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  • Kirsty Lawrie

Freedom of Information and Industrial Action – In Conversation with Jonny Dennis

Illustrations by Megan Le Brocq

I wait in the window of Café Salut, the Old Medical School looming over me from across the street. Sometimes under this old university building you can find picket lines with protest signs clustered under the ornate stone carvings of its archway entrance. I’m waiting here, opposite to the archway, to speak to Jonny Dennis, choosing this location off-campus in order to stay in solidarity with the current industrial action taking place at the University of Edinburgh. The café is quiet, and I overhear a conversation suggesting that it has lost close to all its student customers due to ‘industrial action’. Action which has become necessary not only at our university, but across the nation, involving over 70,000 university staff.

Often, the term ‘industrial action’ is put in synonymy with ‘strike’. Although striking is certainly an aspect of industrial action that we have seen utilised in the UK over the last few years, the scope of action in fact reaches much further. Alternative types of industrial action can range from occupations, work-to-rule, slowdowns, or to picketing with teach-outs. Among these well-established forms of industrial action is the emerging use of Freedom of Information Requests (or FOI) as Jonny, a PhD researcher and tutor at Edinburgh University, tells me once we’ve settled in with a cup of coffee.

In the UK, under the Freedom of Information Act (FOIA) and Freedom of Information (Scotland) Act (FOISA), you have the right to request recorded information held by any public authority. Including government departments, hospitals, and any publicly owned or publicly funded company. Often FOIs are used by journalists themselves to find revealing and attention-grabbing evidence for articles and investigations. Most crucially here however, this law equally applies to schools and universities. Hence, in the on-going expansion of strike action across the country, many academics and activists have tapped into this source.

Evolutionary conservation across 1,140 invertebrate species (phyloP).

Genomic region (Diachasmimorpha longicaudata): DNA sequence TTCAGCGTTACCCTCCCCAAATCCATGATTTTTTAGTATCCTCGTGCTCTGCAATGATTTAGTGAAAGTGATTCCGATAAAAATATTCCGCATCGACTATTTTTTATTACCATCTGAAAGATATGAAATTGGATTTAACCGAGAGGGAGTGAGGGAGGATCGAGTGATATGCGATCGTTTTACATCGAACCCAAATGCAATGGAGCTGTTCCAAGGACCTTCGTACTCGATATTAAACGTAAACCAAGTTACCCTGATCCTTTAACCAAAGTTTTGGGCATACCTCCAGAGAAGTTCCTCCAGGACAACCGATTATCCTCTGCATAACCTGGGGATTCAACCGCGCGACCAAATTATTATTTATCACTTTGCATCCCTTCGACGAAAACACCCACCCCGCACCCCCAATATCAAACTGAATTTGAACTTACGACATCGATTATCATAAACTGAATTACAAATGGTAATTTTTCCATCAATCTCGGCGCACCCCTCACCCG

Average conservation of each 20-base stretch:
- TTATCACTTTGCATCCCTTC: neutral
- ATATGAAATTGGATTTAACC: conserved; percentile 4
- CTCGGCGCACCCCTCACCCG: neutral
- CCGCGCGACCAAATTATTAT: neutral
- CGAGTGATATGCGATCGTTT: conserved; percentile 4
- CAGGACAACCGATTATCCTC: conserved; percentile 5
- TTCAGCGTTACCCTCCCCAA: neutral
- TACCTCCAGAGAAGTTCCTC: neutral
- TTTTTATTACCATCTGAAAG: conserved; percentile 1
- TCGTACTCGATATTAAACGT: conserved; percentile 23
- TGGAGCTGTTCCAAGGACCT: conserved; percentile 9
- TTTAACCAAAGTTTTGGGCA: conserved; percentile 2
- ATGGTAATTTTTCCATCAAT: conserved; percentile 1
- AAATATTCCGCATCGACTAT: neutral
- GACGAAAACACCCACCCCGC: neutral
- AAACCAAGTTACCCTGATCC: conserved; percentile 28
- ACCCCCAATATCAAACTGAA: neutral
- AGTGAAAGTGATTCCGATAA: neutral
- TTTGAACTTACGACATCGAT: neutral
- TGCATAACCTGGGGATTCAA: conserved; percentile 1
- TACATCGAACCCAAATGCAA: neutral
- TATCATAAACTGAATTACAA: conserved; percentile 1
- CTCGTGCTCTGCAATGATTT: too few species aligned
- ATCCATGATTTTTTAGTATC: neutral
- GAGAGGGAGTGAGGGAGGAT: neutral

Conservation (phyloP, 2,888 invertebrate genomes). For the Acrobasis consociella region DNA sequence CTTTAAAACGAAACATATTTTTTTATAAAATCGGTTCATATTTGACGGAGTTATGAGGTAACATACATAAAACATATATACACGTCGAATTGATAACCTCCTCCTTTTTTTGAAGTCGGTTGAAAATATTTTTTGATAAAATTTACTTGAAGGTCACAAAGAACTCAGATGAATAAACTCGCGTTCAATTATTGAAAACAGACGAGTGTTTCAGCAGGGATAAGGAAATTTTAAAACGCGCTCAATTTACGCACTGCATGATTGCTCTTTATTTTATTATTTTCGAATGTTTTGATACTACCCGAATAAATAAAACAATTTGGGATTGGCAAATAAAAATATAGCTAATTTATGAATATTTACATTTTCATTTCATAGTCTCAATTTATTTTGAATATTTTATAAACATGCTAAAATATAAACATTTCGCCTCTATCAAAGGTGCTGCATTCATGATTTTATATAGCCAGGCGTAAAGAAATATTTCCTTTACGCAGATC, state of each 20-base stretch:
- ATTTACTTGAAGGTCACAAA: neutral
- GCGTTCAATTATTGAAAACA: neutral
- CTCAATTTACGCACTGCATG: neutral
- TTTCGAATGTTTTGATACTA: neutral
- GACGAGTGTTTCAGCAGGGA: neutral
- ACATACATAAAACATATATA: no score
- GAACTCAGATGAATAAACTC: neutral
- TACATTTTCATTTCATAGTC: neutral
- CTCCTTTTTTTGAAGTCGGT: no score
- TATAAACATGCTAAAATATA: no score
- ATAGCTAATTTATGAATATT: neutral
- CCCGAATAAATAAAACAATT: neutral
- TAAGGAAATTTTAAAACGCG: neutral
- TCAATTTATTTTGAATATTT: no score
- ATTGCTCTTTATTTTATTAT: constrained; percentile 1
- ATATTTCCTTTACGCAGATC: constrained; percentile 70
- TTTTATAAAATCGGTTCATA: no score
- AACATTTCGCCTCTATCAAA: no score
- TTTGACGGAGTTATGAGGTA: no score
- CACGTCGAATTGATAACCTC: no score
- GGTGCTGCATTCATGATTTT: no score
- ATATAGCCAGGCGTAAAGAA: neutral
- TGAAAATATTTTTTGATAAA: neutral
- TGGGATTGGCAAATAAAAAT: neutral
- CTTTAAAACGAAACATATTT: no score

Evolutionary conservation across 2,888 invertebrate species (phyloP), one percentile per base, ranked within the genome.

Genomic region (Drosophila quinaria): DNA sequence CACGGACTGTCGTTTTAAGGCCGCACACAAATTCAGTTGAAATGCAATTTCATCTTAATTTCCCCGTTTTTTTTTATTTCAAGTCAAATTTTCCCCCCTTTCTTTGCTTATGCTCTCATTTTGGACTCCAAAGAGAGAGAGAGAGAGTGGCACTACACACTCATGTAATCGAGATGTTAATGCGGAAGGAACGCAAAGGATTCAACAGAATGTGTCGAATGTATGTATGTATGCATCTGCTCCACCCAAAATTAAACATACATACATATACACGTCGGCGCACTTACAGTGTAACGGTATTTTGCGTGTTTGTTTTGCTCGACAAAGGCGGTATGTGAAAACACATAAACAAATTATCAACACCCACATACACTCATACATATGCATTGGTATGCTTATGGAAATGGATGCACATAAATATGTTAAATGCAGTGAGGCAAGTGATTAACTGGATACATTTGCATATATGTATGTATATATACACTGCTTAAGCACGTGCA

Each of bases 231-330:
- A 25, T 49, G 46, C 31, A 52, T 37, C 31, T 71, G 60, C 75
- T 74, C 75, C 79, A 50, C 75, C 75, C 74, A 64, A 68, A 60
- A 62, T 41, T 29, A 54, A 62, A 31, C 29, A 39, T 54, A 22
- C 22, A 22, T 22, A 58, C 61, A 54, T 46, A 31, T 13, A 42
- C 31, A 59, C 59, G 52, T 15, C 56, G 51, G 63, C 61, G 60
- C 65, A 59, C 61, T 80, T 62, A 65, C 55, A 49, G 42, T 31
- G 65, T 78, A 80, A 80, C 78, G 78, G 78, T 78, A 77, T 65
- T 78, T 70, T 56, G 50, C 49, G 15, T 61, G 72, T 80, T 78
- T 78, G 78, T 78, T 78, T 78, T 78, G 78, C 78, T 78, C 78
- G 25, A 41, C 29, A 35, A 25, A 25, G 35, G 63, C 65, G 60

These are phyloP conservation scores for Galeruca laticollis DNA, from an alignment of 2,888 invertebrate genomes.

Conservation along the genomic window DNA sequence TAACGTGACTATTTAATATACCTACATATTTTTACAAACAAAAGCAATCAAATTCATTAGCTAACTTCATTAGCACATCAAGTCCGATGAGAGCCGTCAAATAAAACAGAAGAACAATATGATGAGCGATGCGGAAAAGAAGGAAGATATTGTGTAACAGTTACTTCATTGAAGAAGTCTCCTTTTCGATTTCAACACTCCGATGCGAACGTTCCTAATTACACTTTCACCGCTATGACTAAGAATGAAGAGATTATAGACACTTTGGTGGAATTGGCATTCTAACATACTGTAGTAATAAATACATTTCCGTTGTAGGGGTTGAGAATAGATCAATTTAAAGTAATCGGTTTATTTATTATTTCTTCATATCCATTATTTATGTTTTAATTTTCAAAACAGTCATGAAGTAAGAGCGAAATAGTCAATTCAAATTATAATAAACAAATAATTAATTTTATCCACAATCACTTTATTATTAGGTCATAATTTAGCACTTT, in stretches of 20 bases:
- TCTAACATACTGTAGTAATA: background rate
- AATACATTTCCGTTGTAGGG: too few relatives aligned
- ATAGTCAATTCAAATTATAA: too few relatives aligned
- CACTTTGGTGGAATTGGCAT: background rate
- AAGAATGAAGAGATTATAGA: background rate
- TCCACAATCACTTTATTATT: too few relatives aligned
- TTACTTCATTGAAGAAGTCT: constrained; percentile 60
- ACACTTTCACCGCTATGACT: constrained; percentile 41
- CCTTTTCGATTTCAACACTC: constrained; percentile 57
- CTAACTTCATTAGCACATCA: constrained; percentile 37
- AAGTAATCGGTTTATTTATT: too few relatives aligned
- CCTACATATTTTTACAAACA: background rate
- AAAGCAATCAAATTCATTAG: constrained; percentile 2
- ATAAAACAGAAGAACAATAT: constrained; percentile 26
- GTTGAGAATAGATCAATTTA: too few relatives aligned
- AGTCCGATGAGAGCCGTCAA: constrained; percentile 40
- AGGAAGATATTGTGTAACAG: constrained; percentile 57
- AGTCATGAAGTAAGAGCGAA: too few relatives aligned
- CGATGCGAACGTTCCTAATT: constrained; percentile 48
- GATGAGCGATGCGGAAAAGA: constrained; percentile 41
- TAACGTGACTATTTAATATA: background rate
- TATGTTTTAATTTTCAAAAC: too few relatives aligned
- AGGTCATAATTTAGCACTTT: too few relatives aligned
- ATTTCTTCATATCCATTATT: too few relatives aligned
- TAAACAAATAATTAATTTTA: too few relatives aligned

Jonny tells me he has been employing his right to information since 2018, when pension strikes were rife in his then place of study, Heriot-Watt University. “I saw a lot of news articles stating that their ‘information was obtained through Freedom of Information Request’ and it got me interested” he says, “that these organisations actually had a legal obligation to provide information that could make them ‘look bad’”.

Jonny’s first FOI was in relation to Heriot-Watt’s LGBT policies. The university had been advertising it’s ‘Go Global’ scheme where “you can do a semester or year abroad in their campuses in Dubai or Malaysia […] and I was excluded from that program because they had built campuses in places that criminalised homosexuality”. Jonny wanted to get a general idea of whether the university had “considered our existence”, and if they had any plans in place concerning possible trouble with the law for its staff and students. The answer Jonny got was quite plain: they didn’t have any planning, and they certainly hadn’t considered LGBTQ+ policy until conducting what they call a ‘value assessment’, which took place after building these overseas campuses. In Heriot-Watt’s response they state that “at the time when our Dubai Campus was founded in 2005, we did not have the Value statement referred to above and so our holistic and all-inclusive values would not have been taken into consideration”.

More worrying was their response to what the course of action would be if a student or staff member was convicted of homosexual activities; “This situation has not happened and so the information is exempt from release,” as they answered. Jonny explains to me, “basically, they said that because no one had ever gotten into legal trouble they couldn’t say what they would do”. This shameful revelation, from a university that builds such a supportive and inclusive persona, not only showed a lack of consideration of student and staff’s safety and rights but was “unfair and shocking” to Jonny.